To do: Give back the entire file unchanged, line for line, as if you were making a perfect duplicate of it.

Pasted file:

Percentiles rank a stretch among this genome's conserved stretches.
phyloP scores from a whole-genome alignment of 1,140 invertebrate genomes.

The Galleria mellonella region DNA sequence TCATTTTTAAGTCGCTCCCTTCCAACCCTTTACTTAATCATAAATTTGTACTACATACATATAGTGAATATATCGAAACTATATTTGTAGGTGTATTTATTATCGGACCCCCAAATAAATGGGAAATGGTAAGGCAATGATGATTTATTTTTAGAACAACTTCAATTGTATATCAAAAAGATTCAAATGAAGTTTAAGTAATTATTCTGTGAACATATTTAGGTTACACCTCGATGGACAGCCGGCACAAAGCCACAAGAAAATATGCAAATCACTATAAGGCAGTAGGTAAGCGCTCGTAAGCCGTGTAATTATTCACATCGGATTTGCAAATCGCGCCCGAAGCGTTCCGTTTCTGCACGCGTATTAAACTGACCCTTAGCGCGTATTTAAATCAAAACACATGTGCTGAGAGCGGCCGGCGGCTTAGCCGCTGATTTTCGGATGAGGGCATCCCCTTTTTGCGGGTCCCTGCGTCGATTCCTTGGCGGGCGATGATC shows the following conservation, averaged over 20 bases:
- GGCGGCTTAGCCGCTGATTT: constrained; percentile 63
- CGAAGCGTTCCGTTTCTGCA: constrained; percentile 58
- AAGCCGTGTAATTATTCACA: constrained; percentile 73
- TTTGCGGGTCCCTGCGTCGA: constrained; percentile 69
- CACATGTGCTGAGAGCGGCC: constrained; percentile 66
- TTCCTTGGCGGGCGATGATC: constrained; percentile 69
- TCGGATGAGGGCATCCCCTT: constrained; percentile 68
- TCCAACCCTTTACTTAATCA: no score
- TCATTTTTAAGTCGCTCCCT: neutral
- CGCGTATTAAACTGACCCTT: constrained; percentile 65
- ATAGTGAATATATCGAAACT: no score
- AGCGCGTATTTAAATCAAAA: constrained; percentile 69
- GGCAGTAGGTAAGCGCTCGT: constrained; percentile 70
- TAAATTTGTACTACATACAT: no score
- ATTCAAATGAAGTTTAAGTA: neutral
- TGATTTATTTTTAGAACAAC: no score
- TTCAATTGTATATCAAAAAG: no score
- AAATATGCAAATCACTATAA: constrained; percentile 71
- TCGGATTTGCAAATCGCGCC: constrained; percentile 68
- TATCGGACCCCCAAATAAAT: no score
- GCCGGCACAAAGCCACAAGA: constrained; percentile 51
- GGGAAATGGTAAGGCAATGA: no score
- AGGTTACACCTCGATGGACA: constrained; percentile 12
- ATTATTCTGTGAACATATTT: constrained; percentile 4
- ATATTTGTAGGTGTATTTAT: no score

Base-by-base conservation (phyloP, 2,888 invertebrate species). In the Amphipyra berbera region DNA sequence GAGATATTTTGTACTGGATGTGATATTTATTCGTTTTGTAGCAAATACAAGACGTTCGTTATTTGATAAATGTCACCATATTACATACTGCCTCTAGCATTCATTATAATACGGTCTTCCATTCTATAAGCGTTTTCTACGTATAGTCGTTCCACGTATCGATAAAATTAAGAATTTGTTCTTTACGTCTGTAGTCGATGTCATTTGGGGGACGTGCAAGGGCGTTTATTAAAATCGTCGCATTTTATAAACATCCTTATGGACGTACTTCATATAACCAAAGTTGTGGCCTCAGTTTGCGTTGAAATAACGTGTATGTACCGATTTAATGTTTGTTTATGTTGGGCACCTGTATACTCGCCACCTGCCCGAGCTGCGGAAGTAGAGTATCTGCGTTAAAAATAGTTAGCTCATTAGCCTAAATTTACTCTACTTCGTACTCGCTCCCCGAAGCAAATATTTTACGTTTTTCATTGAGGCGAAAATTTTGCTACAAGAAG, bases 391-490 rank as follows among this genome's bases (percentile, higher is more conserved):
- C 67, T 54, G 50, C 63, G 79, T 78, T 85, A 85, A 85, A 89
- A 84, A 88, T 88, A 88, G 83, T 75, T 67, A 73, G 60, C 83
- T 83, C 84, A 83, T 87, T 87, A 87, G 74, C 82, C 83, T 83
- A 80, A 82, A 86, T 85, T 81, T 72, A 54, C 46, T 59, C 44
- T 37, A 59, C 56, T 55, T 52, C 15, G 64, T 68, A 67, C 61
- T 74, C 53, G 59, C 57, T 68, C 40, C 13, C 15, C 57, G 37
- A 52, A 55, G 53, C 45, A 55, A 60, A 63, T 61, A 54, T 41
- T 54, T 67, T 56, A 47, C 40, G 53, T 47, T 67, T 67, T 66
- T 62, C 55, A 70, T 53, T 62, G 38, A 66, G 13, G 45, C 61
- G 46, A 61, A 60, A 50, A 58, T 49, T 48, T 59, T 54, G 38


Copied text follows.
Percentiles rank a stretch among this genome's conserved stretches.
phyloP scores from a whole-genome alignment of 1,140 invertebrate genomes.

The Galleria mellonella region DNA sequence TCATTTTTAAGTCGCTCCCTTCCAACCCTTTACTTAATCATAAATTTGTACTACATACATATAGTGAATATATCGAAACTATATTTGTAGGTGTATTTATTATCGGACCCCCAAATAAATGGGAAATGGTAAGGCAATGATGATTTATTTTTAGAACAACTTCAATTGTATATCAAAAAGATTCAAATGAAGTTTAAGTAATTATTCTGTGAACATATTTAGGTTACACCTCGATGGACAGCCGGCACAAAGCCACAAGAAAATATGCAAATCACTATAAGGCAGTAGGTAAGCGCTCGTAAGCCGTGTAATTATTCACATCGGATTTGCAAATCGCGCCCGAAGCGTTCCGTTTCTGCACGCGTATTAAACTGACCCTTAGCGCGTATTTAAATCAAAACACATGTGCTGAGAGCGGCCGGCGGCTTAGCCGCTGATTTTCGGATGAGGGCATCCCCTTTTTGCGGGTCCCTGCGTCGATTCCTTGGCGGGCGATGATC shows the following conservation, averaged over 20 bases:
- GGCGGCTTAGCCGCTGATTT: constrained; percentile 63
- CGAAGCGTTCCGTTTCTGCA: constrained; percentile 58
- AAGCCGTGTAATTATTCACA: constrained; percentile 73
- TTTGCGGGTCCCTGCGTCGA: constrained; percentile 69
- CACATGTGCTGAGAGCGGCC: constrained; percentile 66
- TTCCTTGGCGGGCGATGATC: constrained; percentile 69
- TCGGATGAGGGCATCCCCTT: constrained; percentile 68
- TCCAACCCTTTACTTAATCA: no score
- TCATTTTTAAGTCGCTCCCT: neutral
- CGCGTATTAAACTGACCCTT: constrained; percentile 65
- ATAGTGAATATATCGAAACT: no score
- AGCGCGTATTTAAATCAAAA: constrained; percentile 69
- GGCAGTAGGTAAGCGCTCGT: constrained; percentile 70
- TAAATTTGTACTACATACAT: no score
- ATTCAAATGAAGTTTAAGTA: neutral
- TGATTTATTTTTAGAACAAC: no score
- TTCAATTGTATATCAAAAAG: no score
- AAATATGCAAATCACTATAA: constrained; percentile 71
- TCGGATTTGCAAATCGCGCC: constrained; percentile 68
- TATCGGACCCCCAAATAAAT: no score
- GCCGGCACAAAGCCACAAGA: constrained; percentile 51
- GGGAAATGGTAAGGCAATGA: no score
- AGGTTACACCTCGATGGACA: constrained; percentile 12
- ATTATTCTGTGAACATATTT: constrained; percentile 4
- ATATTTGTAGGTGTATTTAT: no score

Base-by-base conservation (phyloP, 2,888 invertebrate species). In the Amphipyra berbera region DNA sequence GAGATATTTTGTACTGGATGTGATATTTATTCGTTTTGTAGCAAATACAAGACGTTCGTTATTTGATAAATGTCACCATATTACATACTGCCTCTAGCATTCATTATAATACGGTCTTCCATTCTATAAGCGTTTTCTACGTATAGTCGTTCCACGTATCGATAAAATTAAGAATTTGTTCTTTACGTCTGTAGTCGATGTCATTTGGGGGACGTGCAAGGGCGTTTATTAAAATCGTCGCATTTTATAAACATCCTTATGGACGTACTTCATATAACCAAAGTTGTGGCCTCAGTTTGCGTTGAAATAACGTGTATGTACCGATTTAATGTTTGTTTATGTTGGGCACCTGTATACTCGCCACCTGCCCGAGCTGCGGAAGTAGAGTATCTGCGTTAAAAATAGTTAGCTCATTAGCCTAAATTTACTCTACTTCGTACTCGCTCCCCGAAGCAAATATTTTACGTTTTTCATTGAGGCGAAAATTTTGCTACAAGAAG, bases 391-490 rank as follows among this genome's bases (percentile, higher is more conserved):
- C 67, T 54, G 50, C 63, G 79, T 78, T 85, A 85, A 85, A 89
- A 84, A 88, T 88, A 88, G 83, T 75, T 67, A 73, G 60, C 83
- T 83, C 84, A 83, T 87, T 87, A 87, G 74, C 82, C 83, T 83
- A 80, A 82, A 86, T 85, T 81, T 72, A 54, C 46, T 59, C 44
- T 37, A 59, C 56, T 55, T 52, C 15, G 64, T 68, A 67, C 61
- T 74, C 53, G 59, C 57, T 68, C 40, C 13, C 15, C 57, G 37
- A 52, A 55, G 53, C 45, A 55, A 60, A 63, T 61, A 54, T 41
- T 54, T 67, T 56, A 47, C 40, G 53, T 47, T 67, T 67, T 66
- T 62, C 55, A 70, T 53, T 62, G 38, A 66, G 13, G 45, C 61
- G 46, A 61, A 60, A 50, A 58, T 49, T 48, T 59, T 54, G 38